Is Britain a Christian country? If not, what religion or philosophy, if any, should be the foundation of our values, laws and customs? What happens if this foundational worldview used to be Christianity, but the majority of the population now no longer adhere to it? Is it time for a new ‘settlement’, just as hundreds of years ago when the Anglican version of Protestantism was established as the nation’s religion, and then subsequent laws were passed allowing increasing toleration of other denominations, faiths and ideas?
This is not just theory for those interested in political history. It’s not just about whether the Monarch is enthroned with a specifically Christian ceremony, whether bishops can sit in the House of Lords, and whether churches can govern state-funded schools. It is about whether our increasingly religiously diverse and plural population is more cohesive and harmonious under an agreed framework of nominal Christian belief, or whether this should (or could) be replaced by a ‘neutral’ set of beliefs. From a Church point of view, is evangelism and the ability to influence society with the Gospel helped or hindered by an ‘established’ church? And from society’s point of view, given the dangers posed by militant versions of religion, wouldn’t it be easier for the government to stop extremism and terrorism if one particular version doesn’t have a ‘privileged’ place and if government controls them all?
These are some of the issues which are raised by the publication of the report of the Commission on Religion and Belief in Public Life (summarised here). The conclusions are predictable: advocating a major change towards increasing secularism and more diversity of religion, ie an end to Anglican hegemony. The Report receives predictable criticism from the National Secular Society (not secular enough – all religion should be banished to the private sphere), and the Church of England, which points out the vital role of church schools, the public support for Christian freedom of expression, and the fact that widespread apathy about religion (majority of white Brits) cannot be equated with thought-out and committed secular humanism (very much a minority).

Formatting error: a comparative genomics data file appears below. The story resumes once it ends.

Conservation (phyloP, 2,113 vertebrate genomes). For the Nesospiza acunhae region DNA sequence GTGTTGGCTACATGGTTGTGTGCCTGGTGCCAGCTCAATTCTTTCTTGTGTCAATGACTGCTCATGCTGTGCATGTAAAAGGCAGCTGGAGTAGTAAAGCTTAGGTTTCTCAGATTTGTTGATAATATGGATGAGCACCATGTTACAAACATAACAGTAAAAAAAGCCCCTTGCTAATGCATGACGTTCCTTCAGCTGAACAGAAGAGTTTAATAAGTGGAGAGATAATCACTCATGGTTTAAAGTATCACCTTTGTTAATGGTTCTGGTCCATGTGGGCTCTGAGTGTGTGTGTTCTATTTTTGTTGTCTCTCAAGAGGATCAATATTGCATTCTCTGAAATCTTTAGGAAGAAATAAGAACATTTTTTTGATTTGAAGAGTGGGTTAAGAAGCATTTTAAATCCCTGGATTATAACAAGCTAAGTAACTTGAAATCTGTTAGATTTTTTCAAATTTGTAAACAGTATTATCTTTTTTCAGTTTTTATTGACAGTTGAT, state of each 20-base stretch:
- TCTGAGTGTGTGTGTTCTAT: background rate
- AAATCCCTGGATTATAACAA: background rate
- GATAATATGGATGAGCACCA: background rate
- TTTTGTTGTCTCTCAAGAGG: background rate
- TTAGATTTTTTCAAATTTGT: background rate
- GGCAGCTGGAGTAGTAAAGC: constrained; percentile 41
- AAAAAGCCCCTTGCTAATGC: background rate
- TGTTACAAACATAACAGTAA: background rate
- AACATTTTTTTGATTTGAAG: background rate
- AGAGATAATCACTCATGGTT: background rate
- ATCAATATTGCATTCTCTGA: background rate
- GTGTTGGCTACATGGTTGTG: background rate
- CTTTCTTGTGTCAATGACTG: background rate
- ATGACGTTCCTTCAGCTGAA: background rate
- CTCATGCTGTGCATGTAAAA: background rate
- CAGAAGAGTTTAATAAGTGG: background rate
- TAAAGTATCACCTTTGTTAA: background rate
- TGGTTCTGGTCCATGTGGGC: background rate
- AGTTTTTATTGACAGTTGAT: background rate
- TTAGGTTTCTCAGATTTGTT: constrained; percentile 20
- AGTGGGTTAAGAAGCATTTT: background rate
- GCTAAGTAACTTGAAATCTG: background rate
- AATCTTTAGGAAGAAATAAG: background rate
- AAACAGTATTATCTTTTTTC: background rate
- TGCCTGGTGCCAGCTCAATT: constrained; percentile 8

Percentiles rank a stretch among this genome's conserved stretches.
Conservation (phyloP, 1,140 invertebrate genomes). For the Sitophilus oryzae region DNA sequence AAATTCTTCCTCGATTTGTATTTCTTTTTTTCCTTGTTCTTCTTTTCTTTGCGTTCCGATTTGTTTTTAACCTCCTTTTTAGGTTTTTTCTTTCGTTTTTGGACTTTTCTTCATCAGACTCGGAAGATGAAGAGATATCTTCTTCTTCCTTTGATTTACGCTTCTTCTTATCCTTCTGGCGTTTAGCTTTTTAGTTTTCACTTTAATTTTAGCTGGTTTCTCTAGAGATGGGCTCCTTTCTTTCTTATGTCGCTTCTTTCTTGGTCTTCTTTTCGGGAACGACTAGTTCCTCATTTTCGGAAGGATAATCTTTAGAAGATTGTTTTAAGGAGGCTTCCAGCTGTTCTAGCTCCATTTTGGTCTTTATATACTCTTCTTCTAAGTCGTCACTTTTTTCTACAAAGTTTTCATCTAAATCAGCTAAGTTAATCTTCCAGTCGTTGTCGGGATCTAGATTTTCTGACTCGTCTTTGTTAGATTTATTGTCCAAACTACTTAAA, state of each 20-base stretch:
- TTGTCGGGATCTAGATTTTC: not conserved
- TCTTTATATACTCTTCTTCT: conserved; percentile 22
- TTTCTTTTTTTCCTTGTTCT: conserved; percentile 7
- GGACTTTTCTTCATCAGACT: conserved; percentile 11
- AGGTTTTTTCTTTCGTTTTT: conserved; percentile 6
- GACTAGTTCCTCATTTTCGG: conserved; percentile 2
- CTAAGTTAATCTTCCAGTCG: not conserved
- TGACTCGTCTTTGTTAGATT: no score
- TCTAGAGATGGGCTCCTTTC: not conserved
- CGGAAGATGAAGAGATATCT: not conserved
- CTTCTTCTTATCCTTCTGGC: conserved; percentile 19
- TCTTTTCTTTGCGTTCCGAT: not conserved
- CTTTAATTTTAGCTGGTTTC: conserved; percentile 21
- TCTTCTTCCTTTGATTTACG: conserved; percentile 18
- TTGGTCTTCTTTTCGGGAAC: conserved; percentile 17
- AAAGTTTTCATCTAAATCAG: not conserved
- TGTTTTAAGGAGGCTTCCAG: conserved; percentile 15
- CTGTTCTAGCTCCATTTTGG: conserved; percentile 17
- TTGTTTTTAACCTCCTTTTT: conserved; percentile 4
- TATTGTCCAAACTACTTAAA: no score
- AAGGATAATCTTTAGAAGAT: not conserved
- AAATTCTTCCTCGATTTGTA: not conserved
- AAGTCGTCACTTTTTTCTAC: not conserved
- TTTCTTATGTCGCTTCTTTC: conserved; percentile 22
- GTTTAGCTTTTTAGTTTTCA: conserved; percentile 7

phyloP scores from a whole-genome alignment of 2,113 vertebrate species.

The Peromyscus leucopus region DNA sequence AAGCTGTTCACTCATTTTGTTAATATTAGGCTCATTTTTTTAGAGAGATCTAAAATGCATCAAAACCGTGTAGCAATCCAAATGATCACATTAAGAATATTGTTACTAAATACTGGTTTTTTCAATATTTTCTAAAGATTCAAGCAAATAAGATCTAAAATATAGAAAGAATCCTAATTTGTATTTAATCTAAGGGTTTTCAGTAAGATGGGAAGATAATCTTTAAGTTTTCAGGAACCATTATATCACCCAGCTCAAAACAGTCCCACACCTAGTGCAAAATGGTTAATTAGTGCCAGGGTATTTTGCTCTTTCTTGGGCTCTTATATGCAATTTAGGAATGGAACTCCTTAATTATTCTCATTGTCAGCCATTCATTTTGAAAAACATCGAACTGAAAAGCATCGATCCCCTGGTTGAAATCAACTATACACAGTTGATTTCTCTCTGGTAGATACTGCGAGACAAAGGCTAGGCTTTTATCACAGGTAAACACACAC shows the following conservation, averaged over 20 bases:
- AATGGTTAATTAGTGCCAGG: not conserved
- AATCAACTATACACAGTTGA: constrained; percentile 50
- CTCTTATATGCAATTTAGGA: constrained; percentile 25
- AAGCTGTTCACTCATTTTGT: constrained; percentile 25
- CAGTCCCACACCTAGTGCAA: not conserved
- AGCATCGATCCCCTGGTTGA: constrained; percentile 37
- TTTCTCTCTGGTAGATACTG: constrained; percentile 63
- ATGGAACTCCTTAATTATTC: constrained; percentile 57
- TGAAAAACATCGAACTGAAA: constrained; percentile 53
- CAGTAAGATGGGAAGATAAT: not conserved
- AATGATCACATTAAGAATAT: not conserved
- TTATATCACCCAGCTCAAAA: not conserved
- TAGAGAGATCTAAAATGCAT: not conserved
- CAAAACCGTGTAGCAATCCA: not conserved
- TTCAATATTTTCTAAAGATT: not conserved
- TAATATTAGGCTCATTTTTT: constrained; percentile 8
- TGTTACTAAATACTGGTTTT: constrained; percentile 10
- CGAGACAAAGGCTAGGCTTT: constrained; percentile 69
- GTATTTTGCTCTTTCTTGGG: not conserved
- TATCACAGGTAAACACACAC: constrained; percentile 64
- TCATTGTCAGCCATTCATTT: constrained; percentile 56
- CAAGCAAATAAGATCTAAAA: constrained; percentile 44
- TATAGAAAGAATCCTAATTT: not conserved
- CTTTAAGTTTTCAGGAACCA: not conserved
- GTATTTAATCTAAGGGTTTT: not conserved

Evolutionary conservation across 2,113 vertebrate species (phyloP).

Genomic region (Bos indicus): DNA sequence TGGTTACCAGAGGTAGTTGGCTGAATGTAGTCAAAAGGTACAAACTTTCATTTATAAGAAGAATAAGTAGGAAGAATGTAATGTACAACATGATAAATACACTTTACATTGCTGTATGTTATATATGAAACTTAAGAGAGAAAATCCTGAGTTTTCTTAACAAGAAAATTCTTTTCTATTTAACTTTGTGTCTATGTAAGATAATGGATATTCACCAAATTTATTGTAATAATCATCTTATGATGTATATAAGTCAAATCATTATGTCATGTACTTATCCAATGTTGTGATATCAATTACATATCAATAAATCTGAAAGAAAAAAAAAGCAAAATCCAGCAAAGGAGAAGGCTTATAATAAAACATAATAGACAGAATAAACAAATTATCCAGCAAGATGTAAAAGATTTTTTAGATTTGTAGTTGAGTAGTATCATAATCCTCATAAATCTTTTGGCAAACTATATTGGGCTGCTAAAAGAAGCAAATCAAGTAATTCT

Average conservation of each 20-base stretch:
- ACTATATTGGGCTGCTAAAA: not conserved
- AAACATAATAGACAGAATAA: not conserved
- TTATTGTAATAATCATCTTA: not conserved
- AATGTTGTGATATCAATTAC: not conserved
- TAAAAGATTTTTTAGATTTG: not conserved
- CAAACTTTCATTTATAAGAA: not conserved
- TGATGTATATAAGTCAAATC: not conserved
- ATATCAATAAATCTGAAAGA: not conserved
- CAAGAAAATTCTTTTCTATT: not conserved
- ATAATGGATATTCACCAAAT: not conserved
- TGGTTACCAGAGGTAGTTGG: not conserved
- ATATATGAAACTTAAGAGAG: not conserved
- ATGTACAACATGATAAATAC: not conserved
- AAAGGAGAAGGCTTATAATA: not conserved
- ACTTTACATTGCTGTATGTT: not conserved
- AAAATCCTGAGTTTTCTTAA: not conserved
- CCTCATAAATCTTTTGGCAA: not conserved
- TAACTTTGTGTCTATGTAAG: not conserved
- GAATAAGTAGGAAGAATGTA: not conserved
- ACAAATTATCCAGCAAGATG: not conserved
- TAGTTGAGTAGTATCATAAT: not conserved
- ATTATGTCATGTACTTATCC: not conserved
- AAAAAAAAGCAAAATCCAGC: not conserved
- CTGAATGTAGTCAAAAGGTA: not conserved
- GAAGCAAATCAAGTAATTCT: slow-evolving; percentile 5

The report will continue to generate much opinion and comment.
From an Anglican point of view, can establishment survive? It may be the case that as society and in particular government, law, education, media become more indifferent and even hostile to Christianity, only a very compliant version of liberal Anglicanism, one that does not assert the uniqueness of Christ or question the LGBT orthodoxy for example, could survive with access to the corridors of power. For orthodox Anglicans, perhaps the days of “the best boat to fish from” are numbered?
One particular area in which this applies is in the future of religious education. The BBC Sunday Programme on Radio 4 devoted an entire issue on 6th December to exploring the issue of RE [listen here]. It features a debate between Andrew Copson of the British Humanist Association and the Bishop of Manchester David Walker. Important issues which were aired included:
- The nature of “faith” schools (with a religious foundation). Many are clearly providing a good education, but does this prepare students for living in a multicultural world?
- Since the Education Act of 1944 all schools are required to conduct assemblies which include a ‘predominantly Christian’ observance of worship. This has been increasingly ignored and voices are growing louder for the requirement to be scrapped (see also here).
- The teaching of RE. While 20 years ago the subject was considered irrelevant, now it is seen to be potentially explosive. Should students be taught about all religions equally, and how? Should the teaching include, or even concentrate on, helping students make up their minds on ethical issues from a non-religious worldview (see here for example)?
- How can the government keep control of RE teaching both in school and outside, to make sure that “extremism” is not being promoted?
It is vital that the Church gets more involved in education, not just in the excellent work done in local schools, but in terms of challenging government policies which are being increasingly driven by secularists and LGBT activists. We know that while RE is becoming an increasingly popular subject, fewer and fewer children have sufficient knowledge about Jesus Christ and the Christian faith to make a decision to choose it. Christian freedoms are in danger of being further eroded, for example laws brought in to regulate madrassas will also restrict the freedom of church youth groups. And, though our society is becoming more affluent, young people appear increasingly uncertain about their identity and their place in the world; depression and self-harming are on the increase – surely it would help to encourage young people to choose their own spiritual and moral path based on exposure to living faith, rather than a form of “RE”, which is secular philosophy combined with a bit of information about religious festivals?
There is a widespread view among liberal Anglicans that there is nothing to worry about – as long as church schools produce good academic results and pass their Ofsted tests, their “Christian” character can increasingly be in name only. There also exists an evangelical pietism which says “what happens in schools is none of our business”. It is; our children and Christian teachers are now on the front line in the three way battle between soul-destroying secularism, militant Islam and the preservation of our nation’s Christian heritage.